Sometimes getting turned on to a new band is like touching down in an unfamiliar city by accident: someplace you'd never intended to visit, someplace you'd never thought much about, perhaps even someplace you're mildly predisposed to dislike, through one of those strange quirks of prejudice. But as soon as you've gotten your bearings and the lay of the land, everything suddenly clicks, and you wonder how the place had eluded you for so long. You're hooked.
Turning on to The Clean was a little like that for me. By no means a new band, The Clean formed in Dunedin, New Zealand, in 1978. For two decades they've remained one of the country's key bands (one of their singles was the second release for the seminal Flying Nun label, in fact). For no good reason, I've never delved into New Zealand rock the closest I ever got was a rockin'-but-cozy 1995 Chris Knox show in Providence, where Knox stepped out into the crowd and planted a chaste kiss on my lips in mid-song (which, come to think of it, is actually pretty close).
So I can't say much about how Getaway stacks up against The Clean's many years of recordings, but putting it on for the first time immediately brought me back to the days when Sonic Youth's Sister lived in constant rotation on my turntable. Getaway shares the same open-ended chords, the same echo-laden production (with the exception of the dry-as-a-bone vocals), but most of all the same sense of sunny-day melancholy: on the opening "Stars," the simple, two-chord progression is split open by the nails of a major seventh (my favorite interval ever almost asymptotally close to resolution, it is the exact musical translation of yearning), and the whole song hangs achingly in that fractured space. Even the utterly banal lyrics ("There's sun shining all of the time") seem to carry some kind of sweet, secret hurt, as vocalist David Kilgour draws out the refrain, "Time... time... time..." Yeah, lonely is an eyesore, and lonely can be sweet, and The Clean's addition to the tradition is to capture loneliness' temporal angle, the when-will-it-end quality of being so far inside your own hurt that time itself seems to stop ("Time... time... time..."). And all the while, there's that gorgeous chord, like a salve.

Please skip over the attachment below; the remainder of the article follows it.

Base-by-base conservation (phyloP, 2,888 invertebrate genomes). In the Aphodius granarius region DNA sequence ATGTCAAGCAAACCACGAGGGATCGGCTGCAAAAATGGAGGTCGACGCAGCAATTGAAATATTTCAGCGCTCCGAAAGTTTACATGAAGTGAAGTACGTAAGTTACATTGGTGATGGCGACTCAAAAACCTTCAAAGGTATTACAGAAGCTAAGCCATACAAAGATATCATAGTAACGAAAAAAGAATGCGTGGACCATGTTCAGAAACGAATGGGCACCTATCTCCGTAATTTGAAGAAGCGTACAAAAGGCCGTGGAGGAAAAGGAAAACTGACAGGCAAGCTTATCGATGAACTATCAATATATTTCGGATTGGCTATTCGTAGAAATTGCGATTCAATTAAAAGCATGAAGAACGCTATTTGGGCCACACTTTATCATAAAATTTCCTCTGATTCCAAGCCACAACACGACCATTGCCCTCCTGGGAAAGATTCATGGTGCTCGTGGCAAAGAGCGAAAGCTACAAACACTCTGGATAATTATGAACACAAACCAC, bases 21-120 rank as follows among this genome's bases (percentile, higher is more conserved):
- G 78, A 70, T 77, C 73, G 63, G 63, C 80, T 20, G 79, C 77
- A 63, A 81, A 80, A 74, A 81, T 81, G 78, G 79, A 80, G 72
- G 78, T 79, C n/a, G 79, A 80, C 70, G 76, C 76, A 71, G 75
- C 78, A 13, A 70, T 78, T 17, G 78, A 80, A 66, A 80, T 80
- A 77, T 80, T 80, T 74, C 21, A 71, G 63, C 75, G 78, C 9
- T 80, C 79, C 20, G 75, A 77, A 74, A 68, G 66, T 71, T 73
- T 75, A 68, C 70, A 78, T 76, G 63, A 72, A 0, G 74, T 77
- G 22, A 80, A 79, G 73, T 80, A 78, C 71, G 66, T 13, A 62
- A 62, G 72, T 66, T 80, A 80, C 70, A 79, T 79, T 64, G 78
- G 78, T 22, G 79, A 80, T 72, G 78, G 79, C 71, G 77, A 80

"Jala," riddled with harmonics and ringing guitars, sounds even more like vintage Sonic Youth. Kilgour's voice even approximates Thurston Moore's sullen tenor, but I hear it less as imitation than homage. With "Crazy," though, the disc moves away from Sonic Youth's parched terrain and toward greener fields of rootsy, Velvet Underground-styled Americana. It's not far from the sound that Yo La Tengo have made their own, especially in their more contemplative, less psychedelic moments and so it's no surprise to find Georgia Hubley and Ira Kaplan guesting on the ambient "Alpine Madness" and bluesily meandering "Circle Canyon" a dead ringer for a Yo La song if ever there was one.
"E Motel" is another standout, with ringing acoustic guitars (do I hear a mandolin in there?) and a rough-throated lyricism; it reminds me a little of the Faces' "Ooh La La," which closes out the Rushmore soundtrack beyond the obvious sonic parallels, there's the same kind of what-can-you-do melancholy, the same guilty peek over the shoulder, the same happy-sad abandon. For a country I never expected to visit, it turns out to be remarkably familiar and welcome territory.